Buying Right: Finding Your Dream Ski is Easier Than You Think

19 July 2022

Ski shopping doesn’t have to be hard. The construction and shapes across the “all-mountain” categories are similar. What differs are ski widths.

If you’re building a quiver from scratch, employ the 80 percent rule. Ask yourself what ski width will deliver 80 percent of the time. That’s your daily driver, the most important arrow in your quiver. Once you have that nailed, add skis to your collection based on wants and needs like powder day floatation and hardpack arcing.

Got it? Good. But it all starts with that first ultra-versatile “80 Percent” ski. Here’s how to find it.

All Mountain Frontside

70% On-Trail | 30% Off-Trail
Waist Widths: 80mm to 90mm

Twenty years ago, skis over 80mm underfoot were called fatties. Today, thanks to rocker (the upturned tips and tails of modern skis), better construction, and, in the case of Peak, new technology, you can carve short-swing turns in the fall line on ’em too. Key in on those percentages above as a guide. And be honest with yourself about where you ski. If you spend the majority of your time on trail and tend to ski packed snow off trail, then this is your 80 percent width. If you already own a fatter ski, this is your occasional carver. Of course there are skiers who rip on skis like the Peak 88 all the time and everywhere, but you get the idea. Start here if you ski back east or in Summit County, Colorado where huge dumps are rare and the snow is light.

Skis in this category:

 

All Mountain

50% On-Trail | 50% Off-Trail
Waist Widths: 90mm to 100mm

This is the closest it gets to the dream of a one-ski quiver. Ninety to 100mm skis float in all but the deepest resort days, but they also leave trenches in corduroy. Again, play the percentages. If you find yourself mixing it up between groomers and bowls equally, a ski like the Peak 98 is capable of seamlessly transitioning on the same run. Just don’t discount the carving potential of skis in the 90mm to 100mm range. It’s old-school thinking to believe they can’t hold an edge or flow from short turns to long turns. At Peak, our Keyhole Technology™ ensures that’s true. If you ski at bigger hills back east like Killington, Jay Peak, or Sugarloaf, or live pretty much anywhere in the Rockies outside of the Wasatch, a 98 should be in your roof box.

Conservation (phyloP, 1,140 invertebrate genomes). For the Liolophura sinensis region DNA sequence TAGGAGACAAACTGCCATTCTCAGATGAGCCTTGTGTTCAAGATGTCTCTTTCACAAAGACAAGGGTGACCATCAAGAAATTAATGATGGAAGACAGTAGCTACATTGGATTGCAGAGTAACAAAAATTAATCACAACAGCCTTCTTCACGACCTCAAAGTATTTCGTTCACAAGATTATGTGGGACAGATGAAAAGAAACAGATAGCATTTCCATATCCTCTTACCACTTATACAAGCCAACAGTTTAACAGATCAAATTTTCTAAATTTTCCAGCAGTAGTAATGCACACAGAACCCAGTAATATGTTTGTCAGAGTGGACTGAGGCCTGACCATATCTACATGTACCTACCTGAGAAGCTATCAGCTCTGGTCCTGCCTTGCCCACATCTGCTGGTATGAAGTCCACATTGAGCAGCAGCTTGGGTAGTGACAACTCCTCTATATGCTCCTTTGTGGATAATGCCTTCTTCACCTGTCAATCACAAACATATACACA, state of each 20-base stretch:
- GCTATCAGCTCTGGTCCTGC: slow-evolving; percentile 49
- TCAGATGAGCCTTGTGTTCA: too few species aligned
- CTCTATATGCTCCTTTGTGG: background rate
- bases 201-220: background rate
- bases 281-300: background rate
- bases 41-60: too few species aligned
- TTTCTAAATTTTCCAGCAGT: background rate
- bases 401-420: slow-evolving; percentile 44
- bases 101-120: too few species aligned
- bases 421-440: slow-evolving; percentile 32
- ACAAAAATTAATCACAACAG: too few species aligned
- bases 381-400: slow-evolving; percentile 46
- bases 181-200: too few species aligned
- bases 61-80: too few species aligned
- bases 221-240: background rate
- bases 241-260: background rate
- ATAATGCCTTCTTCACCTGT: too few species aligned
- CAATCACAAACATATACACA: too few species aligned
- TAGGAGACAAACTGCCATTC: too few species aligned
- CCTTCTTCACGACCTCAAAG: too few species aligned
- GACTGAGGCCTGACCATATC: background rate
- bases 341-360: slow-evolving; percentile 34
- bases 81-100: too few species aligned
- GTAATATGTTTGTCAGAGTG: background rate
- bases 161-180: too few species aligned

Skis in this category:

 

All Mountain Powder

30% On-Trail | 70% Off-Trail
Waist Widths: 100mm to 108mm

We used to grab 110mm wide-plus skis with banana rocker to get the floatation we were looking for on storm days. Those days are gone. Modern all mountain powder skis in the 100mm to 108mm range, pop to the surface in all but the deepest of coastal storms, offer a loose and smearable feel on steeps, but still carve on hardpack. The best skis in this category make back bowls, alpine faces, blown-in glades, and chalky chutes more attainable and fun. That’s true across the category, but it’s especially true with the Peak 104. With that ski, KeyHole Technology™ and reduced sidecuts in the tip and tail make for effortless transitions from slashing turns in powder to arcing on groomers. For many western skiers, this width is a daily driver.

Skis in this category:

 

Pure Powder

20% On-Trail | 80% Off-Trail
Waist Widths: 108mm to 115mm

The problem with the old 120mm-plus powder skis? Instead of porpoising in and out of the snowpack blowing up powder, they wanted to skim—boat-like—on the surface. You also had to drop the hip unnaturally to get them on edge. The new generation (and there are just a few of standouts) powder skis in the 108mm to 112mm range are the solution. On these widths, you can eke out nice arcs in the belly of the turn—but you would be hard pressed to get outgunned by a big dump. The key, as with the Peak 110, is getting the balance of rocker, sidecut, and flex correct. Look here if you ski Tahoe north to Whistler with regularity—your 80 percent ski—or if that’s where you’re headed this winter—a ski for your quiver.

Skis in this category:

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